Day 9: What was your favorite childhood toy?
I remember the day I got him. It was the summer of 1994, I was three years old, and my cousins from Germany were flying to spend the summer with my grandparents. At such a young age, I thought they’d look different from me, being from a different country and all; I pictured them to look like a stereotypical alien: bulbous head, round eyes, skinny bodies, and a green tint to their skin. Needless to say, I was relieved and disappointed when we picked them up from the airport and they looked just like any other human . . . but that’s besides the story.
We brought them back to my grandparents’ house, which is conveniently close to the airport, and we sat and chatted and ate almond cookies, which was about the only thing I wanted to do. I was three years old, I did not want to just sit and chat. My cousin, Lukas, a teenager at the time and equally bored, could see I was falling asleep, so he rummaged through the suitcases to present me with this stuffed rabbit. He gave it to me and I gave it a big ole’ hug and then went in the living room to eventually fall asleep on the big thing like it was a pillow.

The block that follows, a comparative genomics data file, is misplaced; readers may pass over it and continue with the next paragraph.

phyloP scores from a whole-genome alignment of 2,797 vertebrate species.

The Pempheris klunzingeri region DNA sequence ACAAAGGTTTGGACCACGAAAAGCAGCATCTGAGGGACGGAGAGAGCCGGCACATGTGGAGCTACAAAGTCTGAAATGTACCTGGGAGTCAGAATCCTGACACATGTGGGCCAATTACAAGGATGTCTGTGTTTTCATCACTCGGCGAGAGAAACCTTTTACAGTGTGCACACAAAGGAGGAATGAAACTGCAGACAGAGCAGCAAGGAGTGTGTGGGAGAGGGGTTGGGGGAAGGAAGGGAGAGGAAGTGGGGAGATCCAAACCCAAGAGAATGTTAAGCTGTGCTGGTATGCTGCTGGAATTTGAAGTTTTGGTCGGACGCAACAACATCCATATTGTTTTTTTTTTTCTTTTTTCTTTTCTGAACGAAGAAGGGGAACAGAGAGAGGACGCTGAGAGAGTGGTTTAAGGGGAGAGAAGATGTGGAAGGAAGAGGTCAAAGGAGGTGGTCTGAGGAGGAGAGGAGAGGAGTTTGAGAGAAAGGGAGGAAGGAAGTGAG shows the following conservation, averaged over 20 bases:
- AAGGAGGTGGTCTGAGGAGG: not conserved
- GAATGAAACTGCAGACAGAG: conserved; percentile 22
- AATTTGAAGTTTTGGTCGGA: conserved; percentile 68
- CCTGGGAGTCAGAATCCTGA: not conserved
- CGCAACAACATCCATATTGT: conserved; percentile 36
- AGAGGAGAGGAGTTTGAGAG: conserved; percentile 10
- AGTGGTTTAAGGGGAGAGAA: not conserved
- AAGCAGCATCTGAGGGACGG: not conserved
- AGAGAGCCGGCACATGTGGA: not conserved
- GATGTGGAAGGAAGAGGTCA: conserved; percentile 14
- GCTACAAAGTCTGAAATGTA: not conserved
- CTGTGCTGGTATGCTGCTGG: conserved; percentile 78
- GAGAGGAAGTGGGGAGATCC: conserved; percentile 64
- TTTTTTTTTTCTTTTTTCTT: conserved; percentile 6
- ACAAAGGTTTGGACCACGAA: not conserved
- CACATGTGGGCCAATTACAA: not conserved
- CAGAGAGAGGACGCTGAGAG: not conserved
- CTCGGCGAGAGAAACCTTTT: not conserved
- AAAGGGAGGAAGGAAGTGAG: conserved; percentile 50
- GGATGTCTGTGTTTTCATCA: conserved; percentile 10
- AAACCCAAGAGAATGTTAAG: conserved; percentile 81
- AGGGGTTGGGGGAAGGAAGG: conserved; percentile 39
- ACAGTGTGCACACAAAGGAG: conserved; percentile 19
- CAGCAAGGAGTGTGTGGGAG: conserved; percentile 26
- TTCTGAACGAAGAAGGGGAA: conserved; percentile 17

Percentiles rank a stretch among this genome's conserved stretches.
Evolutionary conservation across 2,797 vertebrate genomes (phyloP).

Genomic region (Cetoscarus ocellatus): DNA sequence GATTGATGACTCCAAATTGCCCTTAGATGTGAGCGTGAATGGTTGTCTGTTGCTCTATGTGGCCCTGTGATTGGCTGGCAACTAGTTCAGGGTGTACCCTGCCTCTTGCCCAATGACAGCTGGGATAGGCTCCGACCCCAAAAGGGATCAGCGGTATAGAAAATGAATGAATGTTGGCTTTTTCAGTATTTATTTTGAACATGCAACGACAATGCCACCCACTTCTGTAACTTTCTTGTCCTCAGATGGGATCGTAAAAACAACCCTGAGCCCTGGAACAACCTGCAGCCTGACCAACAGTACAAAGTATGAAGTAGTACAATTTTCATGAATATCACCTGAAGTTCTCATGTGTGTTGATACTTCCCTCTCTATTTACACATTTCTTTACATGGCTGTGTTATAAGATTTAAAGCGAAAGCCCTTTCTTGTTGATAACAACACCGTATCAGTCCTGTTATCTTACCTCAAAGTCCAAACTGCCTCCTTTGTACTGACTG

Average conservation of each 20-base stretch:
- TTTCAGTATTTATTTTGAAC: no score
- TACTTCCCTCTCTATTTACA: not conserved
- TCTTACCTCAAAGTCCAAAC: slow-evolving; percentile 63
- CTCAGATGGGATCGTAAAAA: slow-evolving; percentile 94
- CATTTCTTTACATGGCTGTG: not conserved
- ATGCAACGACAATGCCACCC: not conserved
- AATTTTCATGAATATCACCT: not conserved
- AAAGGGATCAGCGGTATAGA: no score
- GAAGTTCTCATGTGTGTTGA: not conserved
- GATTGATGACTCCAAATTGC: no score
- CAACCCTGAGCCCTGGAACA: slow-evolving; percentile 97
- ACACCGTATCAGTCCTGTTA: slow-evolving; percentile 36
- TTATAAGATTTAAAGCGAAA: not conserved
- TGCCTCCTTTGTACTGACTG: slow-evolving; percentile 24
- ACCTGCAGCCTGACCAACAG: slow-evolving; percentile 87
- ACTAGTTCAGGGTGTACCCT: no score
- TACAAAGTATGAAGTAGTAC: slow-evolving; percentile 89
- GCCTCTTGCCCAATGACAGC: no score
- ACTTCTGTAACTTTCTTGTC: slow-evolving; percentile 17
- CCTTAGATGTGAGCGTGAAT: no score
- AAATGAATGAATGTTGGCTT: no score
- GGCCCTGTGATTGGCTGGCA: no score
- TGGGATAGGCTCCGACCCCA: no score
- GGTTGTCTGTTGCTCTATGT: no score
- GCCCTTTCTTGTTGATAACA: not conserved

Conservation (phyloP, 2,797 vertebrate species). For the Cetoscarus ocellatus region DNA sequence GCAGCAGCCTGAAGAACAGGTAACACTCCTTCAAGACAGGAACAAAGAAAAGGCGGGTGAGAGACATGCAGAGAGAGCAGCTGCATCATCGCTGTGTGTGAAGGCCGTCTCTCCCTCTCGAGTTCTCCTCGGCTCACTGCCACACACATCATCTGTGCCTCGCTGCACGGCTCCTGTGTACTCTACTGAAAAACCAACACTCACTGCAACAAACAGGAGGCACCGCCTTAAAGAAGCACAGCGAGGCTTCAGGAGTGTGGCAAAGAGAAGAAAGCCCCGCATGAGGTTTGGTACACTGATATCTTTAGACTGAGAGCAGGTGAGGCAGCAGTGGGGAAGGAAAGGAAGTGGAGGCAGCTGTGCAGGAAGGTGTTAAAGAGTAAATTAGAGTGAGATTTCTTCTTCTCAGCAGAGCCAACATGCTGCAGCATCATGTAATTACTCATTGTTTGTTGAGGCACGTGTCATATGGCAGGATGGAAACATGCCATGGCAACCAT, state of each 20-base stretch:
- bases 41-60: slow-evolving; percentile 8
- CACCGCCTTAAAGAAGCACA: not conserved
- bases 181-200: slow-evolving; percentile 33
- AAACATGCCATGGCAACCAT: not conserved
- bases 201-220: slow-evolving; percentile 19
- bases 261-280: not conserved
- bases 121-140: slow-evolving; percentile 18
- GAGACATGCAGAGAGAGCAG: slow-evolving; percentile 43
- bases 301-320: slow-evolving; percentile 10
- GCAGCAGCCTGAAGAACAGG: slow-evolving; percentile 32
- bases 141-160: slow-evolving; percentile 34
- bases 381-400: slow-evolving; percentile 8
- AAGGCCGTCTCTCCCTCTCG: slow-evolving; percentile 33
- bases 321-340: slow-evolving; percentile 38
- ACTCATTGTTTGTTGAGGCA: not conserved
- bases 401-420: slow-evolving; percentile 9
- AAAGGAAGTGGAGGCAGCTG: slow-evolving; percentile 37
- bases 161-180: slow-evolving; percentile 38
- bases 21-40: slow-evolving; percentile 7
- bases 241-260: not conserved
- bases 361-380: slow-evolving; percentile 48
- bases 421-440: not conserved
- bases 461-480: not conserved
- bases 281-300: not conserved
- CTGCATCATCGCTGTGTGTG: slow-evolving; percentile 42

When I awoke, I named him Haße (means “rabbit” in German . . . I was so creative) and we became best friends.
I remember I took him to the grocery store once. That was the only time I ever did. The rabbit was so furry that it had shed all over my mom’s black shirt. She said never again.
I dropped him in a muddy rain puddle once. I thought the world was going to end.
I took him on every vacation. Haße’s been to Florida, Washington state, Colorado, New York, Canada, Mexico, the Cayman Islands, England, and even Australia.
He was my comfort when the lights were turned out for the night, even for most of my college career.
Now, Haße sits in my room, an arm’s length away in case I need some comfort.
His eyes are frosty from all of the times I’ve dropped him on hard surfaces (never on purpose). He has a hole in his left paw. His fur is matted down from all the love and hugs over the years.
Loosing Haße would be like loosing a friend. He’s been there for me, through the good and the bad. He’s my comfort zone, my stuffed rabbit from the Homeland.